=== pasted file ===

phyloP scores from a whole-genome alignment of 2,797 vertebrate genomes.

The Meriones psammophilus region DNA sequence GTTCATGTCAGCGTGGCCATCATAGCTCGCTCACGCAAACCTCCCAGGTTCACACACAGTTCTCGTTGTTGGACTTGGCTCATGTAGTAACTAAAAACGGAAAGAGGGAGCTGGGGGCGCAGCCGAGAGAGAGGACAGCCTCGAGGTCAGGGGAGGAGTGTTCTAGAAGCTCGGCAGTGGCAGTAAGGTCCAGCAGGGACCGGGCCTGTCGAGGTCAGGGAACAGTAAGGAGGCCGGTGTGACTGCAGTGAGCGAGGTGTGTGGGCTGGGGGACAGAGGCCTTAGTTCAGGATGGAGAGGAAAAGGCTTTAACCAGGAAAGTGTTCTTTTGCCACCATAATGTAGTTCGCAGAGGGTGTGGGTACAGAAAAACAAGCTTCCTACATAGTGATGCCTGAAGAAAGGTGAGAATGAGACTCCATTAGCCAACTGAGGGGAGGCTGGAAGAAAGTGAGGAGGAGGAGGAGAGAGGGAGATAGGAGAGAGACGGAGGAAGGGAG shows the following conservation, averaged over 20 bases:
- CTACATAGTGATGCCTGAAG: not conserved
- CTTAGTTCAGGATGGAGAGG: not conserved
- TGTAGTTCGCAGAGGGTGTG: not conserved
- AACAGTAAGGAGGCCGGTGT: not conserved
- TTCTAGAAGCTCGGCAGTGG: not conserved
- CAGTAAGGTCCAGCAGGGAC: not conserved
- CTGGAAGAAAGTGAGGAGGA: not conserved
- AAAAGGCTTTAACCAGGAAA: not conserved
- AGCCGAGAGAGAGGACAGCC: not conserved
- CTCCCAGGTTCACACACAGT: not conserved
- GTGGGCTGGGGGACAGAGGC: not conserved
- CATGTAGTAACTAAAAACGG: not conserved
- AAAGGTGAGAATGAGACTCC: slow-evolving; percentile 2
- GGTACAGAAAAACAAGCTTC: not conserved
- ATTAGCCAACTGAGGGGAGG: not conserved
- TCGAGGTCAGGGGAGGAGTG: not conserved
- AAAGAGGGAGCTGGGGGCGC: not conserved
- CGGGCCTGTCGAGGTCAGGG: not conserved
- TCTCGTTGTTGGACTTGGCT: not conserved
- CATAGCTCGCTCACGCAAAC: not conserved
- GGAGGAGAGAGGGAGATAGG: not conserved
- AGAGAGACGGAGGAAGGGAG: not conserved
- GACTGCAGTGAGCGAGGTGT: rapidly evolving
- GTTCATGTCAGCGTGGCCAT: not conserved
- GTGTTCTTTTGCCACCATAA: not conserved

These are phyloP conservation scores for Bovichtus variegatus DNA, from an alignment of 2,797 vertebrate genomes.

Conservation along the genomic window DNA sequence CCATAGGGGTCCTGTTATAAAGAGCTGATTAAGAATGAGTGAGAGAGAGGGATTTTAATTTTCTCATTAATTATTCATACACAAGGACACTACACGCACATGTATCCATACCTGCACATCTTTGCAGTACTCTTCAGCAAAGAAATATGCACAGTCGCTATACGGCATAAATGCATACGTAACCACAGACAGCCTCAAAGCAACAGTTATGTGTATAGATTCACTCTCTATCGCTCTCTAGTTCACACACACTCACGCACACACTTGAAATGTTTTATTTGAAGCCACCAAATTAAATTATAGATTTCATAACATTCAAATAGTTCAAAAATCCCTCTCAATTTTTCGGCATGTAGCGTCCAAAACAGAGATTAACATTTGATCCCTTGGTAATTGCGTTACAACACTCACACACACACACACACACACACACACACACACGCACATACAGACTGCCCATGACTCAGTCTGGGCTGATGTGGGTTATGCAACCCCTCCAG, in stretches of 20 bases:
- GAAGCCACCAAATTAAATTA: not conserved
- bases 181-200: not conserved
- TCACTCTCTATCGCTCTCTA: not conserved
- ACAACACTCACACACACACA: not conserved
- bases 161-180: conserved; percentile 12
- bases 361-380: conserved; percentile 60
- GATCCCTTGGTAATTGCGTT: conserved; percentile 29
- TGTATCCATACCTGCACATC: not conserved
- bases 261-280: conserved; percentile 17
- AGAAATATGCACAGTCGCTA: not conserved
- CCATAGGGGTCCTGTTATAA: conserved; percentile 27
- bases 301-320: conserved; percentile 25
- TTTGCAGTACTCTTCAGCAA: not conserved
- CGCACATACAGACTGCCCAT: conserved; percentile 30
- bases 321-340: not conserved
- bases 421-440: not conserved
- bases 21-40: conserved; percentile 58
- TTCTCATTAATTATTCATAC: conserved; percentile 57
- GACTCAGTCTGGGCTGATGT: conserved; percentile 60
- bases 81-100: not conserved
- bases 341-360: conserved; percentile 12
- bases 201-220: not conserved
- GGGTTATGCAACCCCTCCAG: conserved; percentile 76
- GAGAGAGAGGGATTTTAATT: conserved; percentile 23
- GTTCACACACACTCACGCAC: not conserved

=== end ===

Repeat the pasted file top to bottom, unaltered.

phyloP scores from a whole-genome alignment of 2,797 vertebrate genomes.

The Meriones psammophilus region DNA sequence GTTCATGTCAGCGTGGCCATCATAGCTCGCTCACGCAAACCTCCCAGGTTCACACACAGTTCTCGTTGTTGGACTTGGCTCATGTAGTAACTAAAAACGGAAAGAGGGAGCTGGGGGCGCAGCCGAGAGAGAGGACAGCCTCGAGGTCAGGGGAGGAGTGTTCTAGAAGCTCGGCAGTGGCAGTAAGGTCCAGCAGGGACCGGGCCTGTCGAGGTCAGGGAACAGTAAGGAGGCCGGTGTGACTGCAGTGAGCGAGGTGTGTGGGCTGGGGGACAGAGGCCTTAGTTCAGGATGGAGAGGAAAAGGCTTTAACCAGGAAAGTGTTCTTTTGCCACCATAATGTAGTTCGCAGAGGGTGTGGGTACAGAAAAACAAGCTTCCTACATAGTGATGCCTGAAGAAAGGTGAGAATGAGACTCCATTAGCCAACTGAGGGGAGGCTGGAAGAAAGTGAGGAGGAGGAGGAGAGAGGGAGATAGGAGAGAGACGGAGGAAGGGAG shows the following conservation, averaged over 20 bases:
- CTACATAGTGATGCCTGAAG: not conserved
- CTTAGTTCAGGATGGAGAGG: not conserved
- TGTAGTTCGCAGAGGGTGTG: not conserved
- AACAGTAAGGAGGCCGGTGT: not conserved
- TTCTAGAAGCTCGGCAGTGG: not conserved
- CAGTAAGGTCCAGCAGGGAC: not conserved
- CTGGAAGAAAGTGAGGAGGA: not conserved
- AAAAGGCTTTAACCAGGAAA: not conserved
- AGCCGAGAGAGAGGACAGCC: not conserved
- CTCCCAGGTTCACACACAGT: not conserved
- GTGGGCTGGGGGACAGAGGC: not conserved
- CATGTAGTAACTAAAAACGG: not conserved
- AAAGGTGAGAATGAGACTCC: slow-evolving; percentile 2
- GGTACAGAAAAACAAGCTTC: not conserved
- ATTAGCCAACTGAGGGGAGG: not conserved
- TCGAGGTCAGGGGAGGAGTG: not conserved
- AAAGAGGGAGCTGGGGGCGC: not conserved
- CGGGCCTGTCGAGGTCAGGG: not conserved
- TCTCGTTGTTGGACTTGGCT: not conserved
- CATAGCTCGCTCACGCAAAC: not conserved
- GGAGGAGAGAGGGAGATAGG: not conserved
- AGAGAGACGGAGGAAGGGAG: not conserved
- GACTGCAGTGAGCGAGGTGT: rapidly evolving
- GTTCATGTCAGCGTGGCCAT: not conserved
- GTGTTCTTTTGCCACCATAA: not conserved

These are phyloP conservation scores for Bovichtus variegatus DNA, from an alignment of 2,797 vertebrate genomes.

Conservation along the genomic window DNA sequence CCATAGGGGTCCTGTTATAAAGAGCTGATTAAGAATGAGTGAGAGAGAGGGATTTTAATTTTCTCATTAATTATTCATACACAAGGACACTACACGCACATGTATCCATACCTGCACATCTTTGCAGTACTCTTCAGCAAAGAAATATGCACAGTCGCTATACGGCATAAATGCATACGTAACCACAGACAGCCTCAAAGCAACAGTTATGTGTATAGATTCACTCTCTATCGCTCTCTAGTTCACACACACTCACGCACACACTTGAAATGTTTTATTTGAAGCCACCAAATTAAATTATAGATTTCATAACATTCAAATAGTTCAAAAATCCCTCTCAATTTTTCGGCATGTAGCGTCCAAAACAGAGATTAACATTTGATCCCTTGGTAATTGCGTTACAACACTCACACACACACACACACACACACACACACACACGCACATACAGACTGCCCATGACTCAGTCTGGGCTGATGTGGGTTATGCAACCCCTCCAG, in stretches of 20 bases:
- GAAGCCACCAAATTAAATTA: not conserved
- bases 181-200: not conserved
- TCACTCTCTATCGCTCTCTA: not conserved
- ACAACACTCACACACACACA: not conserved
- bases 161-180: conserved; percentile 12
- bases 361-380: conserved; percentile 60
- GATCCCTTGGTAATTGCGTT: conserved; percentile 29
- TGTATCCATACCTGCACATC: not conserved
- bases 261-280: conserved; percentile 17
- AGAAATATGCACAGTCGCTA: not conserved
- CCATAGGGGTCCTGTTATAA: conserved; percentile 27
- bases 301-320: conserved; percentile 25
- TTTGCAGTACTCTTCAGCAA: not conserved
- CGCACATACAGACTGCCCAT: conserved; percentile 30
- bases 321-340: not conserved
- bases 421-440: not conserved
- bases 21-40: conserved; percentile 58
- TTCTCATTAATTATTCATAC: conserved; percentile 57
- GACTCAGTCTGGGCTGATGT: conserved; percentile 60
- bases 81-100: not conserved
- bases 341-360: conserved; percentile 12
- bases 201-220: not conserved
- GGGTTATGCAACCCCTCCAG: conserved; percentile 76
- GAGAGAGAGGGATTTTAATT: conserved; percentile 23
- GTTCACACACACTCACGCAC: not conserved